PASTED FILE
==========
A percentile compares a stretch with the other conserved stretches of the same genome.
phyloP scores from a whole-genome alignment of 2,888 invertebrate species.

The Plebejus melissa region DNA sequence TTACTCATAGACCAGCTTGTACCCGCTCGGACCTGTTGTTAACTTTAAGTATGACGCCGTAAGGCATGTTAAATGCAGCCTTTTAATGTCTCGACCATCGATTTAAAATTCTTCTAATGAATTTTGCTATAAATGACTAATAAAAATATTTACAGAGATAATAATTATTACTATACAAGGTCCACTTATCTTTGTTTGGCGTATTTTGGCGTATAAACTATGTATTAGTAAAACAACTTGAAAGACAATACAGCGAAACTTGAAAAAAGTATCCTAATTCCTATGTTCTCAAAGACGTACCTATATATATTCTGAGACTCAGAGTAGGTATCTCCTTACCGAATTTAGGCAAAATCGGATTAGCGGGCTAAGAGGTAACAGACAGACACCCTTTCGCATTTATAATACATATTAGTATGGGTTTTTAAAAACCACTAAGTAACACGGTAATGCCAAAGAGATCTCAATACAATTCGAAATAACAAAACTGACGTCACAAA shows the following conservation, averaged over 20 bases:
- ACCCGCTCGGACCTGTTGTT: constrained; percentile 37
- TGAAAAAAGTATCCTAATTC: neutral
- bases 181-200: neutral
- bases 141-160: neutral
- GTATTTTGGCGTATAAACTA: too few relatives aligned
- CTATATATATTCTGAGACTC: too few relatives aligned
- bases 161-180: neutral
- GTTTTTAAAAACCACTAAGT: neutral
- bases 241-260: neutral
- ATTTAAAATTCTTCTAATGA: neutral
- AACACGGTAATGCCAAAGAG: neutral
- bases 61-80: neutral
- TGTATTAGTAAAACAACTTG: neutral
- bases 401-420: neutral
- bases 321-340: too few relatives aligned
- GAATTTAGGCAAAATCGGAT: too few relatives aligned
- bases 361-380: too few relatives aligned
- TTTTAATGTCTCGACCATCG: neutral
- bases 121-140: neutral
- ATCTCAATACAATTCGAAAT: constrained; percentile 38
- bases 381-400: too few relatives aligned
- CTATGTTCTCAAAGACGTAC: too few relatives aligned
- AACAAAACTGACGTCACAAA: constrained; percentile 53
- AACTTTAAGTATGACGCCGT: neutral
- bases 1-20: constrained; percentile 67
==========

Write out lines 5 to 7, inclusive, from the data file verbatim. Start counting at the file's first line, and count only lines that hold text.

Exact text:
- TGAAAAAAGTATCCTAATTC: neutral
- bases 181-200: neutral
- bases 141-160: neutral